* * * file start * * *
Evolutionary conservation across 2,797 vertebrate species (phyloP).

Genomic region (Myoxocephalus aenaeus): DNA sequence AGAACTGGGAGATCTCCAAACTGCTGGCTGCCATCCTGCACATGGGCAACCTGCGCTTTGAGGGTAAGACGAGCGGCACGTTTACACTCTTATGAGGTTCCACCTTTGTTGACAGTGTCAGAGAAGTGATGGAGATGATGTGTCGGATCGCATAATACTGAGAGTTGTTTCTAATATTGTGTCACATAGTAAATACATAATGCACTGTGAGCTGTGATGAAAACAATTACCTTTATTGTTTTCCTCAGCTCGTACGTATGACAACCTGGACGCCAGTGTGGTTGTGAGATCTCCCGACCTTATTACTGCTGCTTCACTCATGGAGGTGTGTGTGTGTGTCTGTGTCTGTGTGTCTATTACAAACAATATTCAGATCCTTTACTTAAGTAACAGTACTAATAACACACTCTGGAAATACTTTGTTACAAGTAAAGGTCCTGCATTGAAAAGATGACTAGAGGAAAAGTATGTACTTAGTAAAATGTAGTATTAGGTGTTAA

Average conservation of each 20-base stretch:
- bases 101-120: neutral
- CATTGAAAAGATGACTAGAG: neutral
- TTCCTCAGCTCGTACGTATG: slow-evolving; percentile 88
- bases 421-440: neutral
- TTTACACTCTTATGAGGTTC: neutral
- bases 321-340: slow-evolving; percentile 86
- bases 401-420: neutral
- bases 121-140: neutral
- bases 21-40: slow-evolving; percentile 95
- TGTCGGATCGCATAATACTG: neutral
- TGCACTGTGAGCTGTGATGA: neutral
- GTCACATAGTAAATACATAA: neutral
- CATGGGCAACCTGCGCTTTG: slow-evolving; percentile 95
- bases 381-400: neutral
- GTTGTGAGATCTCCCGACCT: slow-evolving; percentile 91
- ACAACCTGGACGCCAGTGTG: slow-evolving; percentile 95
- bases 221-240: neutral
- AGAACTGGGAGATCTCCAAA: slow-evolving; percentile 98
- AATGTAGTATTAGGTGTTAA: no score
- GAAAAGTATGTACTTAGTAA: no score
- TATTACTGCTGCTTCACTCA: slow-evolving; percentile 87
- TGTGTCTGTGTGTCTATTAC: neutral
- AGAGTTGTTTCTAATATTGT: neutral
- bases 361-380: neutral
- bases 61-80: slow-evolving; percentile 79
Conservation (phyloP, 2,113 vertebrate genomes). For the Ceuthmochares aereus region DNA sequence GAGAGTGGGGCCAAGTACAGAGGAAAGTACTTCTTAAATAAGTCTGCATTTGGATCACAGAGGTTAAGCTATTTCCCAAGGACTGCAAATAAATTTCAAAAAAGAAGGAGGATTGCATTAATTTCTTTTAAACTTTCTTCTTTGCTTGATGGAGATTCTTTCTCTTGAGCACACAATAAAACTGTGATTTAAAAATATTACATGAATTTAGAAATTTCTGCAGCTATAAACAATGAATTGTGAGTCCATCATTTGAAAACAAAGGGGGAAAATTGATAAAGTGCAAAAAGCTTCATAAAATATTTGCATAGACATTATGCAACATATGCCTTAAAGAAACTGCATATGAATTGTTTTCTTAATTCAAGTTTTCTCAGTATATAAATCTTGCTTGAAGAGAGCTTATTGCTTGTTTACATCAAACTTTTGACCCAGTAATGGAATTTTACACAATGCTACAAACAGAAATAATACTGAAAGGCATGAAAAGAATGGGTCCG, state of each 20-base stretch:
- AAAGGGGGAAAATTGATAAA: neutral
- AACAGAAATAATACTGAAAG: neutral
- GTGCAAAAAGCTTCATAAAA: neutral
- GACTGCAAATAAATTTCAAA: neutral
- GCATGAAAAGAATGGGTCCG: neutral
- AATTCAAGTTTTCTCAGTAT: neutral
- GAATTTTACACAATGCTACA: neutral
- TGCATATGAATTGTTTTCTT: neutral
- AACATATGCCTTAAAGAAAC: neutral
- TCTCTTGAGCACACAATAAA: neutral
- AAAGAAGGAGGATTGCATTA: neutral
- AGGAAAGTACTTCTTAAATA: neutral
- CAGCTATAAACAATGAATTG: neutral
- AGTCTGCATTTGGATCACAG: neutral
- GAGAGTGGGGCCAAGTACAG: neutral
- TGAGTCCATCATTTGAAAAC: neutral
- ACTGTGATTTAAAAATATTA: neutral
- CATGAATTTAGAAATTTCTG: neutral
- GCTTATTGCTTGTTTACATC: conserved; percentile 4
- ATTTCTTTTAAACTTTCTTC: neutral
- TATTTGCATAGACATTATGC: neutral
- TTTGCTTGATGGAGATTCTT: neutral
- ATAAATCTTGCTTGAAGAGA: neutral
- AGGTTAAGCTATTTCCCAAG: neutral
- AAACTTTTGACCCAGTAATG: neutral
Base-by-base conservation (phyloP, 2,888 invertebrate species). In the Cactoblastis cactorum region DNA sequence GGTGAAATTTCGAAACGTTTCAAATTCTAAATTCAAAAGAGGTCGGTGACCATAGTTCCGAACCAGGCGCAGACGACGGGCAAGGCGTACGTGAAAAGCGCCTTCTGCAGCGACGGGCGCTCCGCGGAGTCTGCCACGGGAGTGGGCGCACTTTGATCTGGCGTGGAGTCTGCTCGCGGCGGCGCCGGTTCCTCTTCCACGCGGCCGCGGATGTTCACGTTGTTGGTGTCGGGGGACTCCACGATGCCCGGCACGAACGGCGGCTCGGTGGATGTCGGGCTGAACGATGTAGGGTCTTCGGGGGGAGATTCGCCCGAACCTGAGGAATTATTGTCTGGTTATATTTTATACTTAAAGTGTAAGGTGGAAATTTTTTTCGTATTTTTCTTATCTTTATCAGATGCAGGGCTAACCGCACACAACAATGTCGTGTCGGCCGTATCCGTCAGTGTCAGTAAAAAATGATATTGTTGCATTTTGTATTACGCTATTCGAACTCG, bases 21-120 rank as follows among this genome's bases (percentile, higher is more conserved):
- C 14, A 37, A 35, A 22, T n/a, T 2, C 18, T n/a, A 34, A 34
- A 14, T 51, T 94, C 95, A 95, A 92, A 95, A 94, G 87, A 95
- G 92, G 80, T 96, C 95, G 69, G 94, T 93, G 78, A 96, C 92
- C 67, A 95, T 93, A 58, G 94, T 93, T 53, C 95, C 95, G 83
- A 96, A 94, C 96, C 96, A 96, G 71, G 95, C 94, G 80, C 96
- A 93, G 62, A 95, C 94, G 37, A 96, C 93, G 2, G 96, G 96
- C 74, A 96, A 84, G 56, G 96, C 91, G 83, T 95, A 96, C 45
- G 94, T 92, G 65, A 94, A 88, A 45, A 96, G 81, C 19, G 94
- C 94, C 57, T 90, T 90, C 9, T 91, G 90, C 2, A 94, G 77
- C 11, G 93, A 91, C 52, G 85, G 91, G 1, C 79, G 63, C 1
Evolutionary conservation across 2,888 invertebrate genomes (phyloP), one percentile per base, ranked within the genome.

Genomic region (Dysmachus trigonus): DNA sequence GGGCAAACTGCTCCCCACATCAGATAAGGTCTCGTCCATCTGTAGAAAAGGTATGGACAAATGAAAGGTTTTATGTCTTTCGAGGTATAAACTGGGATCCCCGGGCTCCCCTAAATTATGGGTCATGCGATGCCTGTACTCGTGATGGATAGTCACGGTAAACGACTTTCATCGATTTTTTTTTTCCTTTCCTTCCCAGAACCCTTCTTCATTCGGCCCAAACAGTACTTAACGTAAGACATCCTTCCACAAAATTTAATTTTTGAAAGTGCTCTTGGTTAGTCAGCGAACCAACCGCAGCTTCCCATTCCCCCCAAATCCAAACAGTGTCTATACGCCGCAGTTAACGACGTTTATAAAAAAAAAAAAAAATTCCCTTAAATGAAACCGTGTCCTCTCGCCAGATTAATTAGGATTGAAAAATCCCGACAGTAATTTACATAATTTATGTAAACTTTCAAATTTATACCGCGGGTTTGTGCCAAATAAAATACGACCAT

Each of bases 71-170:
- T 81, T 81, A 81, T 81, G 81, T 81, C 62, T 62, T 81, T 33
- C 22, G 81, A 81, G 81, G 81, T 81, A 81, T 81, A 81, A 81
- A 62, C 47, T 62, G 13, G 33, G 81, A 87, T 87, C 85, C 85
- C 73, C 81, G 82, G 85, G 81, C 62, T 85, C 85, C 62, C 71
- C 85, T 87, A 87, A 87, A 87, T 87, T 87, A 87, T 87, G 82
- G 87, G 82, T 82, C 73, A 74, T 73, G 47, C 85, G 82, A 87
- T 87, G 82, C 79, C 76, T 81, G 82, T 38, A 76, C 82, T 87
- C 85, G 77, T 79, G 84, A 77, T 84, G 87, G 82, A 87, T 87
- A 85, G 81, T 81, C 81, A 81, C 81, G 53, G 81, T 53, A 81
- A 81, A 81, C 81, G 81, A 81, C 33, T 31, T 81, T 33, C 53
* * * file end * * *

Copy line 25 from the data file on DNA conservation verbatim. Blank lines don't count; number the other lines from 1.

- TGTGTCTGTGTGTCTATTAC: neutral